Thursday, February 21, 2013

A New Deadlift Cue

There are a literal shit-ton of articles and posts written every week on deadlifting and the tips to make you better at it. The guys writing these articles are (more often than not) better at deadlifting than I am, so you should take their advice. Whatever they're doing, I'm trying to do too, so read some of those articles because I'm not going to reiterate that stuff.

Now, for full disclosure, my best deadlift ever is 465 (and it's going up). Some people will want to know this because they will think that just because I haven't pulled more than they have that they can't learn anything from me. Well, if you think that, you're a cheesedick.

I orginally came up with this cue just a few months ago when helping my friend Drew work on his deadlift setup. He's a big strong guy who's pulled 525 and whom I've seen bench 365. Drew's old setup included him getting the bar over his shoelaces and right up against his shins; just like coaches write about all the time. The problem is that his back didn't look too great; it certainly wasn't awful, it could just stand to be better. He would start his pull with a slightly flexed spine, and then it'd get a little worse as the lift progressed. He also would perform a classic "stripper deadlift" where his hips shot up much faster relative to his chest. Here's a pic of his old deadlift setup:

And now here's his setup with the tweak (we are working on packing the neck):

What's so different? His knees are over the bar/through his elbows. I've yet to hear this cue from anywhere else, but it's certainly been working for me to help clean up deadlift issues.

For starters, it helped Drew get his  back into a better position. It also got his shoulders above the bar rather than out in front of them. This also helped him get his hips down a little which provides him with better quad drive off of the floor; he's far from being in a squatting position, however. Pushing your knees through your elbows also gets your hips closer to the bar, improving the leverage.  Keep in mind that you don't want to push your knees so far forward that they get in front of your toes and create a positive shin angle. Because of his body type/mobility, Drew needed to start setting the bar up further away on his feet (over his toes). However, when he got his hands on the bar, it was once again touching his shins. Boom, great bar path.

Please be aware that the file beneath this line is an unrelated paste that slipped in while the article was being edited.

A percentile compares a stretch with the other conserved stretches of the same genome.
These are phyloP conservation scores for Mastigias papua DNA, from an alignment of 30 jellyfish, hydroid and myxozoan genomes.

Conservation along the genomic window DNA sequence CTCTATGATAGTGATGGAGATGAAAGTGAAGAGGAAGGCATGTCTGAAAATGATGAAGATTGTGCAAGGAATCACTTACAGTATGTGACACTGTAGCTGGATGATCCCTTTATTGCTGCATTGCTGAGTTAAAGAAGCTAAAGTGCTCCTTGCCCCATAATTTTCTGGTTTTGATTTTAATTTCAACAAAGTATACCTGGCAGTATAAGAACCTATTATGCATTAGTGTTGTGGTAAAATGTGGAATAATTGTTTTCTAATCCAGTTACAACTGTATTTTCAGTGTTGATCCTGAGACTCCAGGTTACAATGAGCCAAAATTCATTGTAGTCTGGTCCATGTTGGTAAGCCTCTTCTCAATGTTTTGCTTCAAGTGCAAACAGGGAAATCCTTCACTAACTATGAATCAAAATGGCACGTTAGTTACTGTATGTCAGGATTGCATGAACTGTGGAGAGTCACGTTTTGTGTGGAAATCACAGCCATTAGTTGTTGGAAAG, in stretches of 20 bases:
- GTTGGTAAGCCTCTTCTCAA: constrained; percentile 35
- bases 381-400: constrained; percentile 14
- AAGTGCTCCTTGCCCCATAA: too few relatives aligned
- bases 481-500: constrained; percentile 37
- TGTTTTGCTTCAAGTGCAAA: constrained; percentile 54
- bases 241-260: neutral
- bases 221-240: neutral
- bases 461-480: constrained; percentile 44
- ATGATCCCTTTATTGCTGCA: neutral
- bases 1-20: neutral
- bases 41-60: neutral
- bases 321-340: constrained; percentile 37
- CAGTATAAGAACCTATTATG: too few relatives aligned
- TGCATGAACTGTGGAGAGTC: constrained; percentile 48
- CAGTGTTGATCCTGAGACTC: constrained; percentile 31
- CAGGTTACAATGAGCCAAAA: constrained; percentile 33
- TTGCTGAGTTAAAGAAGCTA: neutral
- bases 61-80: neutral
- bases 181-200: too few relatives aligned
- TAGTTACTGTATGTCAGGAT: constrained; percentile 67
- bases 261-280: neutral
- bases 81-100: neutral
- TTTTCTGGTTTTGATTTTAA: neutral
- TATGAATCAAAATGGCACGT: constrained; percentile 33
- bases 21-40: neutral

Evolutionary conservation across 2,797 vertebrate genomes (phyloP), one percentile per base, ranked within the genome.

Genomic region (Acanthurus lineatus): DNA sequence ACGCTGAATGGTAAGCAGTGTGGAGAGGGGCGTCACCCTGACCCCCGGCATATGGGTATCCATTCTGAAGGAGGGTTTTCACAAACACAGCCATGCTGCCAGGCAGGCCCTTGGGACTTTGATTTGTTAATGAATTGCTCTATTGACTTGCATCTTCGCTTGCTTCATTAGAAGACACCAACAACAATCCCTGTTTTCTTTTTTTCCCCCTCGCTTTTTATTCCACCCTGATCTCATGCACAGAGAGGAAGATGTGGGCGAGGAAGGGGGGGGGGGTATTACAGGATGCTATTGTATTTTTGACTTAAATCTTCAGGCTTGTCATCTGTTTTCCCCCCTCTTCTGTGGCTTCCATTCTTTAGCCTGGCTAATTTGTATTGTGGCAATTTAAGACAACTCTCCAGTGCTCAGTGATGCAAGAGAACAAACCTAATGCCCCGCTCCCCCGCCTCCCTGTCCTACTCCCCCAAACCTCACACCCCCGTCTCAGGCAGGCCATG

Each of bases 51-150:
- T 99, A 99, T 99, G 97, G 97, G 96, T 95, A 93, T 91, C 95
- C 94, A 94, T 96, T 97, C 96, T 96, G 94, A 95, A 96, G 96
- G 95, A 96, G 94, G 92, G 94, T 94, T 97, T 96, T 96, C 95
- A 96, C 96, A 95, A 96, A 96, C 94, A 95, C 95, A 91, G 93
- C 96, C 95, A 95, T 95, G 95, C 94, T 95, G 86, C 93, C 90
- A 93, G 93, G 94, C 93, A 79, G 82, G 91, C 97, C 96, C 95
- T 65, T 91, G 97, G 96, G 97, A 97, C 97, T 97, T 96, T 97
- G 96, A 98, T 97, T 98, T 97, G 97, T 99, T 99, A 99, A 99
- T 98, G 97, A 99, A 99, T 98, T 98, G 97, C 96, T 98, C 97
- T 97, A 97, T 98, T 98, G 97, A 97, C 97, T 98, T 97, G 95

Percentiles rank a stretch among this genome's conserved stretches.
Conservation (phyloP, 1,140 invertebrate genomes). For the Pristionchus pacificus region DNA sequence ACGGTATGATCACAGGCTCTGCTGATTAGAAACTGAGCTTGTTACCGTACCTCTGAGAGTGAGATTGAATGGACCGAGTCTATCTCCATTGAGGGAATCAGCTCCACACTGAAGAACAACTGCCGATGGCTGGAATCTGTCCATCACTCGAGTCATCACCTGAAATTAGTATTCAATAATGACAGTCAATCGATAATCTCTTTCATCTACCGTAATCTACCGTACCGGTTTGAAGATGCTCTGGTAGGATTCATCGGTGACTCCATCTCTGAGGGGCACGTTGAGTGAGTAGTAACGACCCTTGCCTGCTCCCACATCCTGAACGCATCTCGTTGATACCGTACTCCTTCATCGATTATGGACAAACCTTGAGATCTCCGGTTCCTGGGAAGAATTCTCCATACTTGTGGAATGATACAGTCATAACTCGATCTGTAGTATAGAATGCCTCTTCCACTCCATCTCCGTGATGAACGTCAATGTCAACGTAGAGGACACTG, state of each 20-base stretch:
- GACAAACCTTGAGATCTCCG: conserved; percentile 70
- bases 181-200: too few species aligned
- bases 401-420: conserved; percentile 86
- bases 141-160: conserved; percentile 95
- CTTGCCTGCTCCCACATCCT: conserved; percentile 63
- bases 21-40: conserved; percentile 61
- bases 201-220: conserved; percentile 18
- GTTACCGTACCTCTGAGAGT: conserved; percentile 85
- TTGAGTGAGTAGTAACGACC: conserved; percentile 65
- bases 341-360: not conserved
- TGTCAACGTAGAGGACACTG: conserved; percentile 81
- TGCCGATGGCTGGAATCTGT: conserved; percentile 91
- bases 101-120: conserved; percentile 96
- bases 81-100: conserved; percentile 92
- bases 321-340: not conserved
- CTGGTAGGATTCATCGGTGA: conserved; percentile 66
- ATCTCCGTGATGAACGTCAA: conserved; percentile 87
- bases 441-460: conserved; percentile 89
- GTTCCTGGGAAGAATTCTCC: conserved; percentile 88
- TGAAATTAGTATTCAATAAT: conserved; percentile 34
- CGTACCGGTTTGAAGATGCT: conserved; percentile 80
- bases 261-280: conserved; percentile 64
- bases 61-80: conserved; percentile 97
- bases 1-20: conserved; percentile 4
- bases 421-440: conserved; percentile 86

I wanted to see if this was something that was specific to Drew, or if it was applicable by a larger number of people. Turns out, a lot of great deadlifters do this same thing with their knees (whether they know it or not). Here's the proof:

Eric Cressey:

And his 650 pound pull at 165 pounds (I think):

Tony Gentilcore:

Todd Bumgardner (615 deadlift):

Jim Wendler:

Chad Wesley Smith:

Misha Koklayev:

Konstantin Konstantinovs (939 pound pull with no belt):

Benedikt Magnusson (world record 1,015 pound pull):

Andy Bolton:

So you don't have to take my word for it, but I think these pictures say more than I could. There is a ton more evidence of guys who pull huge weights getting their knees through their elbows at the start of the lift, but I wanted to include people who were recognizable. Just like anything else, I'll make no claim that this is 100% effective. Everyone has different body types and pulling styles, so maybe it won't work for you but it is very much worth a shot.

I've been working this cue through my mind when pulling for the last several weeks, and I've hit several PR's. I've also been using it with clients and friends with great efficacy. Give it a shot with yourself or with a client and let me know how it feels.

Have a great day, and go lift some heavy shit!

1 comment:

  1. nice post, especially the pics of that handsome bald man. Just goes to show that a lot of popular cues (in this case, vertical shin) do not apply to everyone.